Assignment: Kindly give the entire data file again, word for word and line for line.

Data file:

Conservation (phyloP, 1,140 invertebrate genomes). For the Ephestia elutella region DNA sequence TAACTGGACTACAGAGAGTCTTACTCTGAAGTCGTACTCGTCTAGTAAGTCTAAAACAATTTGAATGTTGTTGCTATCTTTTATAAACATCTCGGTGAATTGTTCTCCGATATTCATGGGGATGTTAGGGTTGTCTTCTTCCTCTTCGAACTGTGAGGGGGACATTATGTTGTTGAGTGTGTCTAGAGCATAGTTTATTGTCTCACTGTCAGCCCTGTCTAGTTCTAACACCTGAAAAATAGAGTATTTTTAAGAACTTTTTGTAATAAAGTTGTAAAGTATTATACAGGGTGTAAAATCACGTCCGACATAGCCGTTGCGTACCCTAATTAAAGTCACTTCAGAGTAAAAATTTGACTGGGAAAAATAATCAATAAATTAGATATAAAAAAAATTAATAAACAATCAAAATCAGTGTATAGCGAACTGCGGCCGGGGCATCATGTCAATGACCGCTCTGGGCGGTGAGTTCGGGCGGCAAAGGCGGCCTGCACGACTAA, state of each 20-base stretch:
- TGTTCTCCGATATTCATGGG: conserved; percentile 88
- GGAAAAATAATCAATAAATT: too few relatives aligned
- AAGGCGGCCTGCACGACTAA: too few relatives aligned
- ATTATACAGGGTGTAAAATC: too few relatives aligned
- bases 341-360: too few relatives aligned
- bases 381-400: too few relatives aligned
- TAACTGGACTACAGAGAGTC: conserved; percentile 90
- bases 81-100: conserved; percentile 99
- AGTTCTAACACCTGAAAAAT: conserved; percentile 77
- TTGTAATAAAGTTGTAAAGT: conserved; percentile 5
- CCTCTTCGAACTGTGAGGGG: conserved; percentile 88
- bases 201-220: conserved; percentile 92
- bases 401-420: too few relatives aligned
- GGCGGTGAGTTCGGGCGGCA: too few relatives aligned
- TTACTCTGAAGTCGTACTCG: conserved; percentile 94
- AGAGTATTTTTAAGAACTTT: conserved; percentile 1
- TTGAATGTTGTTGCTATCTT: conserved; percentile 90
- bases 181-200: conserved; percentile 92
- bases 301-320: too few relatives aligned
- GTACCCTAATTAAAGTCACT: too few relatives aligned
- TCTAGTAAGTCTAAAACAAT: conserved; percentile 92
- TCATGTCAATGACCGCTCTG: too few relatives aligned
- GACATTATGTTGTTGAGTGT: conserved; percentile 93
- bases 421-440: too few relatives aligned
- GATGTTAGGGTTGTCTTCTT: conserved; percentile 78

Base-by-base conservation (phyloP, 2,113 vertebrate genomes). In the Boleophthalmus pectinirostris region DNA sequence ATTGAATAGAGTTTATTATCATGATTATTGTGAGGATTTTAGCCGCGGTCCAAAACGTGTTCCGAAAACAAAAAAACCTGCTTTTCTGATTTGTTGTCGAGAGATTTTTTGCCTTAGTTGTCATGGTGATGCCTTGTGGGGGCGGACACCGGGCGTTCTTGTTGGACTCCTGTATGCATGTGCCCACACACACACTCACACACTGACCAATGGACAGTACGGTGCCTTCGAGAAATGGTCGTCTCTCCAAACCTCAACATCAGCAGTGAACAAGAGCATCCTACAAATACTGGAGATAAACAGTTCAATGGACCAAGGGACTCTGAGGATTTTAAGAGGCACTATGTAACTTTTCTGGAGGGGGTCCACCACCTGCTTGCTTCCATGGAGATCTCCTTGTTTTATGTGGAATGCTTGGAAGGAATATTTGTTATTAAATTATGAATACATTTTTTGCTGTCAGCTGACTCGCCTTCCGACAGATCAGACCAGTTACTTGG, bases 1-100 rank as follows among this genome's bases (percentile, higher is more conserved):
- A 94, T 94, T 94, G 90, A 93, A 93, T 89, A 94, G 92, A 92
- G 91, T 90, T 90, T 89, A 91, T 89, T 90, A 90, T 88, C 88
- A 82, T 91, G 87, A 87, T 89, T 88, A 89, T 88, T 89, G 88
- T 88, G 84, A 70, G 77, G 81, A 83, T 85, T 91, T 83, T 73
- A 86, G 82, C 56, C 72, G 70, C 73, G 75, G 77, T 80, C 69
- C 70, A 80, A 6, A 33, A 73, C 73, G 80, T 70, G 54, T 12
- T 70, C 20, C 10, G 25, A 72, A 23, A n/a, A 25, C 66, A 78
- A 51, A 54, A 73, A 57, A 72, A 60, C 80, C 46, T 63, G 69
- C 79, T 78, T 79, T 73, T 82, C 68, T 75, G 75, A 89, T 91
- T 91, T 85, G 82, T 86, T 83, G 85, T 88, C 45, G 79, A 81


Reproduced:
Conservation (phyloP, 1,140 invertebrate genomes). For the Ephestia elutella region DNA sequence TAACTGGACTACAGAGAGTCTTACTCTGAAGTCGTACTCGTCTAGTAAGTCTAAAACAATTTGAATGTTGTTGCTATCTTTTATAAACATCTCGGTGAATTGTTCTCCGATATTCATGGGGATGTTAGGGTTGTCTTCTTCCTCTTCGAACTGTGAGGGGGACATTATGTTGTTGAGTGTGTCTAGAGCATAGTTTATTGTCTCACTGTCAGCCCTGTCTAGTTCTAACACCTGAAAAATAGAGTATTTTTAAGAACTTTTTGTAATAAAGTTGTAAAGTATTATACAGGGTGTAAAATCACGTCCGACATAGCCGTTGCGTACCCTAATTAAAGTCACTTCAGAGTAAAAATTTGACTGGGAAAAATAATCAATAAATTAGATATAAAAAAAATTAATAAACAATCAAAATCAGTGTATAGCGAACTGCGGCCGGGGCATCATGTCAATGACCGCTCTGGGCGGTGAGTTCGGGCGGCAAAGGCGGCCTGCACGACTAA, state of each 20-base stretch:
- TGTTCTCCGATATTCATGGG: conserved; percentile 88
- GGAAAAATAATCAATAAATT: too few relatives aligned
- AAGGCGGCCTGCACGACTAA: too few relatives aligned
- ATTATACAGGGTGTAAAATC: too few relatives aligned
- bases 341-360: too few relatives aligned
- bases 381-400: too few relatives aligned
- TAACTGGACTACAGAGAGTC: conserved; percentile 90
- bases 81-100: conserved; percentile 99
- AGTTCTAACACCTGAAAAAT: conserved; percentile 77
- TTGTAATAAAGTTGTAAAGT: conserved; percentile 5
- CCTCTTCGAACTGTGAGGGG: conserved; percentile 88
- bases 201-220: conserved; percentile 92
- bases 401-420: too few relatives aligned
- GGCGGTGAGTTCGGGCGGCA: too few relatives aligned
- TTACTCTGAAGTCGTACTCG: conserved; percentile 94
- AGAGTATTTTTAAGAACTTT: conserved; percentile 1
- TTGAATGTTGTTGCTATCTT: conserved; percentile 90
- bases 181-200: conserved; percentile 92
- bases 301-320: too few relatives aligned
- GTACCCTAATTAAAGTCACT: too few relatives aligned
- TCTAGTAAGTCTAAAACAAT: conserved; percentile 92
- TCATGTCAATGACCGCTCTG: too few relatives aligned
- GACATTATGTTGTTGAGTGT: conserved; percentile 93
- bases 421-440: too few relatives aligned
- GATGTTAGGGTTGTCTTCTT: conserved; percentile 78

Base-by-base conservation (phyloP, 2,113 vertebrate genomes). In the Boleophthalmus pectinirostris region DNA sequence ATTGAATAGAGTTTATTATCATGATTATTGTGAGGATTTTAGCCGCGGTCCAAAACGTGTTCCGAAAACAAAAAAACCTGCTTTTCTGATTTGTTGTCGAGAGATTTTTTGCCTTAGTTGTCATGGTGATGCCTTGTGGGGGCGGACACCGGGCGTTCTTGTTGGACTCCTGTATGCATGTGCCCACACACACACTCACACACTGACCAATGGACAGTACGGTGCCTTCGAGAAATGGTCGTCTCTCCAAACCTCAACATCAGCAGTGAACAAGAGCATCCTACAAATACTGGAGATAAACAGTTCAATGGACCAAGGGACTCTGAGGATTTTAAGAGGCACTATGTAACTTTTCTGGAGGGGGTCCACCACCTGCTTGCTTCCATGGAGATCTCCTTGTTTTATGTGGAATGCTTGGAAGGAATATTTGTTATTAAATTATGAATACATTTTTTGCTGTCAGCTGACTCGCCTTCCGACAGATCAGACCAGTTACTTGG, bases 1-100 rank as follows among this genome's bases (percentile, higher is more conserved):
- A 94, T 94, T 94, G 90, A 93, A 93, T 89, A 94, G 92, A 92
- G 91, T 90, T 90, T 89, A 91, T 89, T 90, A 90, T 88, C 88
- A 82, T 91, G 87, A 87, T 89, T 88, A 89, T 88, T 89, G 88
- T 88, G 84, A 70, G 77, G 81, A 83, T 85, T 91, T 83, T 73
- A 86, G 82, C 56, C 72, G 70, C 73, G 75, G 77, T 80, C 69
- C 70, A 80, A 6, A 33, A 73, C 73, G 80, T 70, G 54, T 12
- T 70, C 20, C 10, G 25, A 72, A 23, A n/a, A 25, C 66, A 78
- A 51, A 54, A 73, A 57, A 72, A 60, C 80, C 46, T 63, G 69
- C 79, T 78, T 79, T 73, T 82, C 68, T 75, G 75, A 89, T 91
- T 91, T 85, G 82, T 86, T 83, G 85, T 88, C 45, G 79, A 81